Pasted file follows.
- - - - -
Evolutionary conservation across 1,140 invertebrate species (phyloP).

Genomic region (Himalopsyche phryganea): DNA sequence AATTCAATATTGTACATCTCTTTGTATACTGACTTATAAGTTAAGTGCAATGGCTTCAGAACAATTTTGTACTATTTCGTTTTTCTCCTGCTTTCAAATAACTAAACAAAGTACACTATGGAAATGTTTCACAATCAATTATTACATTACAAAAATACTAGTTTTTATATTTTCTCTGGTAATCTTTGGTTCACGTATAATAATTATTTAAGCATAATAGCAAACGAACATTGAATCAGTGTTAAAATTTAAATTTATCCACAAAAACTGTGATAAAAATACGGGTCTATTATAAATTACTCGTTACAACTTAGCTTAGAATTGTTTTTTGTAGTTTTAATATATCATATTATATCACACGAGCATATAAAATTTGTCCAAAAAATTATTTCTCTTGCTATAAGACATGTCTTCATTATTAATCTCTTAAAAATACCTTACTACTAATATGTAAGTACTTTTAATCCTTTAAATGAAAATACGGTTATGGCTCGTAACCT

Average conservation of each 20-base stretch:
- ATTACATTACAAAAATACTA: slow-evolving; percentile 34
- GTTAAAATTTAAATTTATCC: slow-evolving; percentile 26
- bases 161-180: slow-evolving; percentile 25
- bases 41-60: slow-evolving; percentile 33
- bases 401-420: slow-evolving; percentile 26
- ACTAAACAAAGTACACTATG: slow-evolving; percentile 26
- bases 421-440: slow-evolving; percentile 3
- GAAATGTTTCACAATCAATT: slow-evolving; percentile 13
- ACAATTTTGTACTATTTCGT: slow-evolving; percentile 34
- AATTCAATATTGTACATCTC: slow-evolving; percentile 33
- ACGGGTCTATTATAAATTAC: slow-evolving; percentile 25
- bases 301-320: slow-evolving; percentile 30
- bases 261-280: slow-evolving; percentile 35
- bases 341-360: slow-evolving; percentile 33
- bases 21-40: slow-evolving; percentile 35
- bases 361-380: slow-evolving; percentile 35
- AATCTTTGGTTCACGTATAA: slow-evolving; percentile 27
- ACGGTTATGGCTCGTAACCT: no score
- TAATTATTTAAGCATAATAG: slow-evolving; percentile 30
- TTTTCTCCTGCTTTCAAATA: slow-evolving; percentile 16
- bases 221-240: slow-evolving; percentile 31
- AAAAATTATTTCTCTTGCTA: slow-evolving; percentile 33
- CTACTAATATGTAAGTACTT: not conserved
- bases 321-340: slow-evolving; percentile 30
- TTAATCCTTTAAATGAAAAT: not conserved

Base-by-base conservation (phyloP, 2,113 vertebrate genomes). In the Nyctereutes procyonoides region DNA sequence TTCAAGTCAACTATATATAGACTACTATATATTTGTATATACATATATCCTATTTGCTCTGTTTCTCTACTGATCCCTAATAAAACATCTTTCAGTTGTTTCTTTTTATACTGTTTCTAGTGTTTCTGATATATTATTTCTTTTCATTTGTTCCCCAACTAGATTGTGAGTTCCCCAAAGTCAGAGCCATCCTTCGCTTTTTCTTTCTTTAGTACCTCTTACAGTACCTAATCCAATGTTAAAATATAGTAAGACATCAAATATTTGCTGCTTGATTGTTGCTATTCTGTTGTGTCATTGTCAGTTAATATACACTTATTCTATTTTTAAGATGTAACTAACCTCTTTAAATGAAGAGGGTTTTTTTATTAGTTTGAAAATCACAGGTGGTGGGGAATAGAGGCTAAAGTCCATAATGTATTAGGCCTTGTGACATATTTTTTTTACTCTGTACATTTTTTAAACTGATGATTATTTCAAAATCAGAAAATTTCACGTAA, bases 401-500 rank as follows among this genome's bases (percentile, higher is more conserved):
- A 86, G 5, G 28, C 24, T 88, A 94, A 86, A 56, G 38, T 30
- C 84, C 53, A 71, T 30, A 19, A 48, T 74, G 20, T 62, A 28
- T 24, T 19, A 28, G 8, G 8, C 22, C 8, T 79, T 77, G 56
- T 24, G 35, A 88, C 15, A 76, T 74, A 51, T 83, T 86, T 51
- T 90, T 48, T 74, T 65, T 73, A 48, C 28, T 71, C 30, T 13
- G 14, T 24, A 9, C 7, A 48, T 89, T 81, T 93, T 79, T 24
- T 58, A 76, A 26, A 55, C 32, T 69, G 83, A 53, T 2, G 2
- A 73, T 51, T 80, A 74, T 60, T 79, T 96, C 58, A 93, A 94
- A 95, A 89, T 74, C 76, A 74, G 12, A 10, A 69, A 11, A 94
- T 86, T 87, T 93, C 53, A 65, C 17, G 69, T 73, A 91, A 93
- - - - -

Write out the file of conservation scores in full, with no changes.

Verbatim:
Evolutionary conservation across 1,140 invertebrate species (phyloP).

Genomic region (Himalopsyche phryganea): DNA sequence AATTCAATATTGTACATCTCTTTGTATACTGACTTATAAGTTAAGTGCAATGGCTTCAGAACAATTTTGTACTATTTCGTTTTTCTCCTGCTTTCAAATAACTAAACAAAGTACACTATGGAAATGTTTCACAATCAATTATTACATTACAAAAATACTAGTTTTTATATTTTCTCTGGTAATCTTTGGTTCACGTATAATAATTATTTAAGCATAATAGCAAACGAACATTGAATCAGTGTTAAAATTTAAATTTATCCACAAAAACTGTGATAAAAATACGGGTCTATTATAAATTACTCGTTACAACTTAGCTTAGAATTGTTTTTTGTAGTTTTAATATATCATATTATATCACACGAGCATATAAAATTTGTCCAAAAAATTATTTCTCTTGCTATAAGACATGTCTTCATTATTAATCTCTTAAAAATACCTTACTACTAATATGTAAGTACTTTTAATCCTTTAAATGAAAATACGGTTATGGCTCGTAACCT

Average conservation of each 20-base stretch:
- ATTACATTACAAAAATACTA: slow-evolving; percentile 34
- GTTAAAATTTAAATTTATCC: slow-evolving; percentile 26
- bases 161-180: slow-evolving; percentile 25
- bases 41-60: slow-evolving; percentile 33
- bases 401-420: slow-evolving; percentile 26
- ACTAAACAAAGTACACTATG: slow-evolving; percentile 26
- bases 421-440: slow-evolving; percentile 3
- GAAATGTTTCACAATCAATT: slow-evolving; percentile 13
- ACAATTTTGTACTATTTCGT: slow-evolving; percentile 34
- AATTCAATATTGTACATCTC: slow-evolving; percentile 33
- ACGGGTCTATTATAAATTAC: slow-evolving; percentile 25
- bases 301-320: slow-evolving; percentile 30
- bases 261-280: slow-evolving; percentile 35
- bases 341-360: slow-evolving; percentile 33
- bases 21-40: slow-evolving; percentile 35
- bases 361-380: slow-evolving; percentile 35
- AATCTTTGGTTCACGTATAA: slow-evolving; percentile 27
- ACGGTTATGGCTCGTAACCT: no score
- TAATTATTTAAGCATAATAG: slow-evolving; percentile 30
- TTTTCTCCTGCTTTCAAATA: slow-evolving; percentile 16
- bases 221-240: slow-evolving; percentile 31
- AAAAATTATTTCTCTTGCTA: slow-evolving; percentile 33
- CTACTAATATGTAAGTACTT: not conserved
- bases 321-340: slow-evolving; percentile 30
- TTAATCCTTTAAATGAAAAT: not conserved

Base-by-base conservation (phyloP, 2,113 vertebrate genomes). In the Nyctereutes procyonoides region DNA sequence TTCAAGTCAACTATATATAGACTACTATATATTTGTATATACATATATCCTATTTGCTCTGTTTCTCTACTGATCCCTAATAAAACATCTTTCAGTTGTTTCTTTTTATACTGTTTCTAGTGTTTCTGATATATTATTTCTTTTCATTTGTTCCCCAACTAGATTGTGAGTTCCCCAAAGTCAGAGCCATCCTTCGCTTTTTCTTTCTTTAGTACCTCTTACAGTACCTAATCCAATGTTAAAATATAGTAAGACATCAAATATTTGCTGCTTGATTGTTGCTATTCTGTTGTGTCATTGTCAGTTAATATACACTTATTCTATTTTTAAGATGTAACTAACCTCTTTAAATGAAGAGGGTTTTTTTATTAGTTTGAAAATCACAGGTGGTGGGGAATAGAGGCTAAAGTCCATAATGTATTAGGCCTTGTGACATATTTTTTTTACTCTGTACATTTTTTAAACTGATGATTATTTCAAAATCAGAAAATTTCACGTAA, bases 401-500 rank as follows among this genome's bases (percentile, higher is more conserved):
- A 86, G 5, G 28, C 24, T 88, A 94, A 86, A 56, G 38, T 30
- C 84, C 53, A 71, T 30, A 19, A 48, T 74, G 20, T 62, A 28
- T 24, T 19, A 28, G 8, G 8, C 22, C 8, T 79, T 77, G 56
- T 24, G 35, A 88, C 15, A 76, T 74, A 51, T 83, T 86, T 51
- T 90, T 48, T 74, T 65, T 73, A 48, C 28, T 71, C 30, T 13
- G 14, T 24, A 9, C 7, A 48, T 89, T 81, T 93, T 79, T 24
- T 58, A 76, A 26, A 55, C 32, T 69, G 83, A 53, T 2, G 2
- A 73, T 51, T 80, A 74, T 60, T 79, T 96, C 58, A 93, A 94
- A 95, A 89, T 74, C 76, A 74, G 12, A 10, A 69, A 11, A 94
- T 86, T 87, T 93, C 53, A 65, C 17, G 69, T 73, A 91, A 93